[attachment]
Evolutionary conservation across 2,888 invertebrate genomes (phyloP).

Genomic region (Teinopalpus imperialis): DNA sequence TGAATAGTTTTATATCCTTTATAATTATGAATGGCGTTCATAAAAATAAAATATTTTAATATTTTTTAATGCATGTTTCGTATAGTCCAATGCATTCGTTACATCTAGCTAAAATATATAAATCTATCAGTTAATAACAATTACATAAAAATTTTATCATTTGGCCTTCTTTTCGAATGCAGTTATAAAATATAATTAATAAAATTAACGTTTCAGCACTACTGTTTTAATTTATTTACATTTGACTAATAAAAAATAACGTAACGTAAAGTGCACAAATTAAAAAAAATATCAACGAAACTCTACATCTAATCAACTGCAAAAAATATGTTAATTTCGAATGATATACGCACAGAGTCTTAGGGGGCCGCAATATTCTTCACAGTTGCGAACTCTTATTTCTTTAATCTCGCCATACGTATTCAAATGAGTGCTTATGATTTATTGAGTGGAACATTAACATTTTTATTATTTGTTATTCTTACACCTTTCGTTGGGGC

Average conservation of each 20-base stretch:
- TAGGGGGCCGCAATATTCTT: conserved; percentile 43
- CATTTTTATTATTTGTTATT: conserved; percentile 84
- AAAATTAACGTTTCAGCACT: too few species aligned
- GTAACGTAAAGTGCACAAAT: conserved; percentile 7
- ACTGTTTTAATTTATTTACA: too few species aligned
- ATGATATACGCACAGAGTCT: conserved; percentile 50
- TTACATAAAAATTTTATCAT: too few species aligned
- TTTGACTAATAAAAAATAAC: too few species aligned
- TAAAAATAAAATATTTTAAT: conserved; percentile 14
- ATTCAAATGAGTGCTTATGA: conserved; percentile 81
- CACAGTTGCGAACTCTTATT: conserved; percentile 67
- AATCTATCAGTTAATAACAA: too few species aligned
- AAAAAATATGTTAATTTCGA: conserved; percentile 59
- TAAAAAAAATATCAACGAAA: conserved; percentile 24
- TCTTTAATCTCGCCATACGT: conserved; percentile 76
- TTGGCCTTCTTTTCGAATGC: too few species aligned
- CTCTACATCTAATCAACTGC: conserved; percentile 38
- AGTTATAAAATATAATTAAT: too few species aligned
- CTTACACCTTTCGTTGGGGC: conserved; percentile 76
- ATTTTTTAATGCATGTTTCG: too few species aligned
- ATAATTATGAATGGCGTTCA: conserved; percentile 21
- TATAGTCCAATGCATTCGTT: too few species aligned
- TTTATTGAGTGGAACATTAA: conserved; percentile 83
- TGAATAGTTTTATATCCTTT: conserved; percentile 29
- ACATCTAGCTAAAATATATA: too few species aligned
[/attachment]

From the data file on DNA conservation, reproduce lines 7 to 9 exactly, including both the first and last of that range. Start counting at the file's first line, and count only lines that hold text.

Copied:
- GTAACGTAAAGTGCACAAAT: conserved; percentile 7
- ACTGTTTTAATTTATTTACA: too few species aligned
- ATGATATACGCACAGAGTCT: conserved; percentile 50